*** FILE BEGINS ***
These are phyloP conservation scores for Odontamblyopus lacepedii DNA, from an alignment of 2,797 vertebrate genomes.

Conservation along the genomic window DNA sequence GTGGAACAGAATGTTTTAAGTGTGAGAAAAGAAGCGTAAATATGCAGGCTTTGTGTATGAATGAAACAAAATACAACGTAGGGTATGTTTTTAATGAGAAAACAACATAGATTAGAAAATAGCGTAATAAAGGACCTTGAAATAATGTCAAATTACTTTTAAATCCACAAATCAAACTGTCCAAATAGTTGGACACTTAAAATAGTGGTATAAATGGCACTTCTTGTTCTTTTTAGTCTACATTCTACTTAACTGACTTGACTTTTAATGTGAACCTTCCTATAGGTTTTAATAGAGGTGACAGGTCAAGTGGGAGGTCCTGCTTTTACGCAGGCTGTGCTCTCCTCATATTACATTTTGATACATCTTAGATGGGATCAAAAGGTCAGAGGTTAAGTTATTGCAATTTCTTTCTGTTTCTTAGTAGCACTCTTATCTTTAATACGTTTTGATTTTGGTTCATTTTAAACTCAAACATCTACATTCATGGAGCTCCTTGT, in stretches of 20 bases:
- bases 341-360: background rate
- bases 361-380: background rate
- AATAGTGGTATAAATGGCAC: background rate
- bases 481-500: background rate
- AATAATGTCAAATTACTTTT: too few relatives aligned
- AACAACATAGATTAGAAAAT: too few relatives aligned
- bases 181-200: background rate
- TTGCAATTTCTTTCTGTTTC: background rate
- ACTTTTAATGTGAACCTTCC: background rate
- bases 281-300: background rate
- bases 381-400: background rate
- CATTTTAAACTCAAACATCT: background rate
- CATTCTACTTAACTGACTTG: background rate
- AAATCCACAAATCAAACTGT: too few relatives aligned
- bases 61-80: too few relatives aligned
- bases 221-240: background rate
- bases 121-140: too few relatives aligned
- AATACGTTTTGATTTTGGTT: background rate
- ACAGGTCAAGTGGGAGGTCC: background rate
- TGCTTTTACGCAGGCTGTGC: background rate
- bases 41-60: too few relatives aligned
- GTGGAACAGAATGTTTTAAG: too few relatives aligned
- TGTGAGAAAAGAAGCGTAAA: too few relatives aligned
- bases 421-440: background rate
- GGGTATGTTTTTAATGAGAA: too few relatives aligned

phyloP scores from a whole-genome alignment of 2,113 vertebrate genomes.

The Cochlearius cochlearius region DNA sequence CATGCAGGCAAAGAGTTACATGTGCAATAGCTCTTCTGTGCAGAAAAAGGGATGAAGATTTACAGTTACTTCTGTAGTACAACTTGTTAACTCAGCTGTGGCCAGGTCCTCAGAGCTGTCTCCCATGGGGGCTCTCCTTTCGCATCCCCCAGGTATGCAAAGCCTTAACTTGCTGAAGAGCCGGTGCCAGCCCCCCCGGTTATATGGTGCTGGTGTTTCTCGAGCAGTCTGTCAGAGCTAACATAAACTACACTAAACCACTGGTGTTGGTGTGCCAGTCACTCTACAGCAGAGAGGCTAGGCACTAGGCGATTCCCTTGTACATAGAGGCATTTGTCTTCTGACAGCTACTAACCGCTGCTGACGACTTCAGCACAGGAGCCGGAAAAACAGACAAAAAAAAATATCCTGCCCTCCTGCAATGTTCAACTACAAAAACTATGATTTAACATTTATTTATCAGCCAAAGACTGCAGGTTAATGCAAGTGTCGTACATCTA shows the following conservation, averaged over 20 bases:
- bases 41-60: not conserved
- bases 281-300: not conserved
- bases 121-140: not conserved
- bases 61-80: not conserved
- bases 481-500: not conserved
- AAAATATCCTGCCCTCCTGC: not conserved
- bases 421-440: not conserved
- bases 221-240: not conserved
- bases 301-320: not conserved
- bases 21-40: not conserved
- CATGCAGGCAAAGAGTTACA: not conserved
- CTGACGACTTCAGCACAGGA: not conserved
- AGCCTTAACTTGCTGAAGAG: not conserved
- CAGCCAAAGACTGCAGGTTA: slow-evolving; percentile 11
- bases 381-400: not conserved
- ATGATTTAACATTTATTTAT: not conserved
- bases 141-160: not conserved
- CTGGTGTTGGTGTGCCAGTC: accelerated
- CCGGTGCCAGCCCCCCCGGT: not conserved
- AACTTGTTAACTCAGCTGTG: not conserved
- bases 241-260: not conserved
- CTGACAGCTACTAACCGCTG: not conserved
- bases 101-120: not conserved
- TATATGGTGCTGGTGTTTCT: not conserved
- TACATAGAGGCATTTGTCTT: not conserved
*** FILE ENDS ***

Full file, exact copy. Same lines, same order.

These are phyloP conservation scores for Odontamblyopus lacepedii DNA, from an alignment of 2,797 vertebrate genomes.

Conservation along the genomic window DNA sequence GTGGAACAGAATGTTTTAAGTGTGAGAAAAGAAGCGTAAATATGCAGGCTTTGTGTATGAATGAAACAAAATACAACGTAGGGTATGTTTTTAATGAGAAAACAACATAGATTAGAAAATAGCGTAATAAAGGACCTTGAAATAATGTCAAATTACTTTTAAATCCACAAATCAAACTGTCCAAATAGTTGGACACTTAAAATAGTGGTATAAATGGCACTTCTTGTTCTTTTTAGTCTACATTCTACTTAACTGACTTGACTTTTAATGTGAACCTTCCTATAGGTTTTAATAGAGGTGACAGGTCAAGTGGGAGGTCCTGCTTTTACGCAGGCTGTGCTCTCCTCATATTACATTTTGATACATCTTAGATGGGATCAAAAGGTCAGAGGTTAAGTTATTGCAATTTCTTTCTGTTTCTTAGTAGCACTCTTATCTTTAATACGTTTTGATTTTGGTTCATTTTAAACTCAAACATCTACATTCATGGAGCTCCTTGT, in stretches of 20 bases:
- bases 341-360: background rate
- bases 361-380: background rate
- AATAGTGGTATAAATGGCAC: background rate
- bases 481-500: background rate
- AATAATGTCAAATTACTTTT: too few relatives aligned
- AACAACATAGATTAGAAAAT: too few relatives aligned
- bases 181-200: background rate
- TTGCAATTTCTTTCTGTTTC: background rate
- ACTTTTAATGTGAACCTTCC: background rate
- bases 281-300: background rate
- bases 381-400: background rate
- CATTTTAAACTCAAACATCT: background rate
- CATTCTACTTAACTGACTTG: background rate
- AAATCCACAAATCAAACTGT: too few relatives aligned
- bases 61-80: too few relatives aligned
- bases 221-240: background rate
- bases 121-140: too few relatives aligned
- AATACGTTTTGATTTTGGTT: background rate
- ACAGGTCAAGTGGGAGGTCC: background rate
- TGCTTTTACGCAGGCTGTGC: background rate
- bases 41-60: too few relatives aligned
- GTGGAACAGAATGTTTTAAG: too few relatives aligned
- TGTGAGAAAAGAAGCGTAAA: too few relatives aligned
- bases 421-440: background rate
- GGGTATGTTTTTAATGAGAA: too few relatives aligned

phyloP scores from a whole-genome alignment of 2,113 vertebrate genomes.

The Cochlearius cochlearius region DNA sequence CATGCAGGCAAAGAGTTACATGTGCAATAGCTCTTCTGTGCAGAAAAAGGGATGAAGATTTACAGTTACTTCTGTAGTACAACTTGTTAACTCAGCTGTGGCCAGGTCCTCAGAGCTGTCTCCCATGGGGGCTCTCCTTTCGCATCCCCCAGGTATGCAAAGCCTTAACTTGCTGAAGAGCCGGTGCCAGCCCCCCCGGTTATATGGTGCTGGTGTTTCTCGAGCAGTCTGTCAGAGCTAACATAAACTACACTAAACCACTGGTGTTGGTGTGCCAGTCACTCTACAGCAGAGAGGCTAGGCACTAGGCGATTCCCTTGTACATAGAGGCATTTGTCTTCTGACAGCTACTAACCGCTGCTGACGACTTCAGCACAGGAGCCGGAAAAACAGACAAAAAAAAATATCCTGCCCTCCTGCAATGTTCAACTACAAAAACTATGATTTAACATTTATTTATCAGCCAAAGACTGCAGGTTAATGCAAGTGTCGTACATCTA shows the following conservation, averaged over 20 bases:
- bases 41-60: not conserved
- bases 281-300: not conserved
- bases 121-140: not conserved
- bases 61-80: not conserved
- bases 481-500: not conserved
- AAAATATCCTGCCCTCCTGC: not conserved
- bases 421-440: not conserved
- bases 221-240: not conserved
- bases 301-320: not conserved
- bases 21-40: not conserved
- CATGCAGGCAAAGAGTTACA: not conserved
- CTGACGACTTCAGCACAGGA: not conserved
- AGCCTTAACTTGCTGAAGAG: not conserved
- CAGCCAAAGACTGCAGGTTA: slow-evolving; percentile 11
- bases 381-400: not conserved
- ATGATTTAACATTTATTTAT: not conserved
- bases 141-160: not conserved
- CTGGTGTTGGTGTGCCAGTC: accelerated
- CCGGTGCCAGCCCCCCCGGT: not conserved
- AACTTGTTAACTCAGCTGTG: not conserved
- bases 241-260: not conserved
- CTGACAGCTACTAACCGCTG: not conserved
- bases 101-120: not conserved
- TATATGGTGCTGGTGTTTCT: not conserved
- TACATAGAGGCATTTGTCTT: not conserved